Some god or divine man, who in the Egyptian legend is said to have been Theuth, observing that the human voice was infinite, first distinguished in this infinity a certain number of vowels, and then other letters which had sound, but were not pure vowels; these too exist in a definite number; and lastly, he distinguished a third class of letters which we now call mutes, without voice and without sound, and divided these, and likewise the two other classes of vowels and semivowels, into the individual sounds, told the number of them, and gave to each and all of them the name of letters; and observing that none of us could learn any one of them and not learn them all, and in consideration of this common bond which in a manner united them, he assigned to them all a single art, and this he called the art of grammar or letters.
And the precise question to which the previous discussion desires an answer is, how they are one and also many, and are not at once infinite, and what number of species is to be assigned to either of them before they pass into infinity.
if we are not able to tell the kinds of everything that has unity, likeness, sameness, or their opposites, none of us will be of the smallest use in any enquiry. (Philebus 18, Jowett trans)
Plato’s discussion here relates back to Heraclitus: you cannot step into the same river twice. That is, the same river — “this common bond which in a manner united them” — is by its nature both “one and also many” such that when we encounter it we do so only (only!) in a particular and limited manner (cf, “a certain number”, “a definite number”, some discrete “one of them”). But this encounter with some particular “one” has the further implication that “none of us could learn any one of them and not learn them all”. For when a child first understands a word as a word and not merely as a meaningless sound, it has thereby learned not just this particular instance of language but what language is per se.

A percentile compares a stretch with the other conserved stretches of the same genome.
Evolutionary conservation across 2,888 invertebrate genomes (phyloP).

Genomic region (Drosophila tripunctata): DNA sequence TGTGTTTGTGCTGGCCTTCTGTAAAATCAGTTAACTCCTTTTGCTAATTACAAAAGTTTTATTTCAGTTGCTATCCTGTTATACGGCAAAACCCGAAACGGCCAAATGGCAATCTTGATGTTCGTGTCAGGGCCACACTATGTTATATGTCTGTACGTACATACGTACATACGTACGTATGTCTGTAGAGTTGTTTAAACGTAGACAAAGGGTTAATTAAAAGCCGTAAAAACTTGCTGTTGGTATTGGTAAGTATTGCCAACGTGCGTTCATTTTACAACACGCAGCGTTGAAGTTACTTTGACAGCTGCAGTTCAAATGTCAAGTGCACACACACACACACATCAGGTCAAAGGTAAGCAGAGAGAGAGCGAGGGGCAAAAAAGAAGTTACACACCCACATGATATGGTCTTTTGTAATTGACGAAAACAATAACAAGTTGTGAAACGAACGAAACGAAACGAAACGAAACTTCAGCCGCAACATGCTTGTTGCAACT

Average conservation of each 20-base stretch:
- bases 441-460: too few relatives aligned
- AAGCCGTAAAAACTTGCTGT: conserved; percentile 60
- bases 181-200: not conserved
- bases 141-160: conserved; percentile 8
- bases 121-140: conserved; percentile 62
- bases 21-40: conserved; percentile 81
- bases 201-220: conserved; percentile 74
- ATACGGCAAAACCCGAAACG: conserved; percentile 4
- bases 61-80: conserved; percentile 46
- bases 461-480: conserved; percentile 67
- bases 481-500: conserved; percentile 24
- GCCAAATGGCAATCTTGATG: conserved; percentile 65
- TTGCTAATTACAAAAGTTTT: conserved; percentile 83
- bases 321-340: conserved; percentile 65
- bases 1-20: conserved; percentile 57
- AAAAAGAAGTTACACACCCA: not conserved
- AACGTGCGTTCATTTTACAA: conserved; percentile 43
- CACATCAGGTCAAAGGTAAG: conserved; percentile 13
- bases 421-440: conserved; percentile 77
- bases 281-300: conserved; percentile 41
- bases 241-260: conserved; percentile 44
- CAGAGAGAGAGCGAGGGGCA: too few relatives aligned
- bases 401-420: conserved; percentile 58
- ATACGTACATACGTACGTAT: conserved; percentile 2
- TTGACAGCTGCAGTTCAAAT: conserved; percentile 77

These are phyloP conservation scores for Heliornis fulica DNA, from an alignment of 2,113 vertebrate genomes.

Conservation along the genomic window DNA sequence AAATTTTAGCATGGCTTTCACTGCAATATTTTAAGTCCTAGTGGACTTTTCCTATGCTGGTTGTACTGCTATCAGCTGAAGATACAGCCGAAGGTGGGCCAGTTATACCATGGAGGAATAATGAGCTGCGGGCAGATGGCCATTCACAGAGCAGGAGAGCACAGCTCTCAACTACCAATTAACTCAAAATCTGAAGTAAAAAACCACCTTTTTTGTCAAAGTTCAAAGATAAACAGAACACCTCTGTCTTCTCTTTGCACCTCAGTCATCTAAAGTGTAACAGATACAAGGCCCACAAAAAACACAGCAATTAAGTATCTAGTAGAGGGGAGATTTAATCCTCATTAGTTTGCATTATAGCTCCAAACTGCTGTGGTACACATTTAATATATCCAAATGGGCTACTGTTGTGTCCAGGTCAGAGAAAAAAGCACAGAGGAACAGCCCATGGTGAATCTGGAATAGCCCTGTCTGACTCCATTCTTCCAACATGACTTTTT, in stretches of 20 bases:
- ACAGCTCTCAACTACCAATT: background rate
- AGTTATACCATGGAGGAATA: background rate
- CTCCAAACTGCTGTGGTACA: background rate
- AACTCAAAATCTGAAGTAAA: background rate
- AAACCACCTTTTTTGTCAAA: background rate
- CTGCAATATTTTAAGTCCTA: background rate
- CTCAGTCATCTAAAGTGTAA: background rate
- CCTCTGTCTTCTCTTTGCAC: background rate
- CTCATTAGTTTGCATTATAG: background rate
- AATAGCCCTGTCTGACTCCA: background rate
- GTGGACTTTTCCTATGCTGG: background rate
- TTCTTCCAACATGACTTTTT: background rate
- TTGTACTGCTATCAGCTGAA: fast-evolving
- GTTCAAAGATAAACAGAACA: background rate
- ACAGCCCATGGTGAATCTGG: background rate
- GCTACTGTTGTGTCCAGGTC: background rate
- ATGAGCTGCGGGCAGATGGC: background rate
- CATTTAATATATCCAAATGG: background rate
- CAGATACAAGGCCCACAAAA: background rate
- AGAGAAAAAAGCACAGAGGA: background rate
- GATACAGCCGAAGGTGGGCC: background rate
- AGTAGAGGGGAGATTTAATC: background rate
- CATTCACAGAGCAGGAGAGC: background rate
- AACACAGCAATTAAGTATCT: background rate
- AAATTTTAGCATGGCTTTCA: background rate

Although the same river is always different, stepping into it is to experience — the river.
Now language and grammar are a kind of water in which humans qua humans swim: “this common bond which in a manner united them”. “United them”: both in their particular conversation and in their common humanity.
McLuhan famously observed (apparently following John Culkin, who, in turn, may have been following Einstein?) that
We don’t know who discovered water but we are pretty sure it wasn’t a fish! We are all in this position, being surrounded by some environment or element that blinds us totally; the message of the fish theme is a very important one, and just how to get through to people that way is quite a problem. (Contribution to Technology and World Trade, 29, 1966)
You know there is an old saying (not so very old) : “We don’t know who discovered water, but we are sure it wasn’t a fish.” That is literally true. It is inconceivable that a fish could discover water or that anybody could discover anything that was totally surrounding his senses. That is the one thing you will never know. (‘Education in the Electric Age’, 1967)1
we don’t know who discovered water, but we’re pretty sure it wasn’
we live invested with an electric information environment that is quite as imperceptible to us as water is to a fish. (…) The fish knows nothing of water” (Counterblast, 1969, 5 and 75).
McLuhan may be read as raising, once again, the question that is at least as old as Heraclitus and Plato: How to communicate about the medium of communication in which humans exist as fish do in water?
After 2500 years of failure, in a global village with nuclear weapons, he was of course quite correct that “just how to get through to people that way is quite a problem”.
- Presented as ‘Education in the Electric Age’ on January 19, 1967 to the Provincial Committee on the Aims and Objectives of Education in the Schools of Ontario. Printed as ‘Education in the Electronic Age’ in Interchange, 1:4, 1-12, 1970; also in The Best of Times/The Worst of Times: Contemporary Issues in Canadian Education, eds, Hugh A. Stevenson, Robert M. Stamp, and J. Donald Wilson, 1970. ↩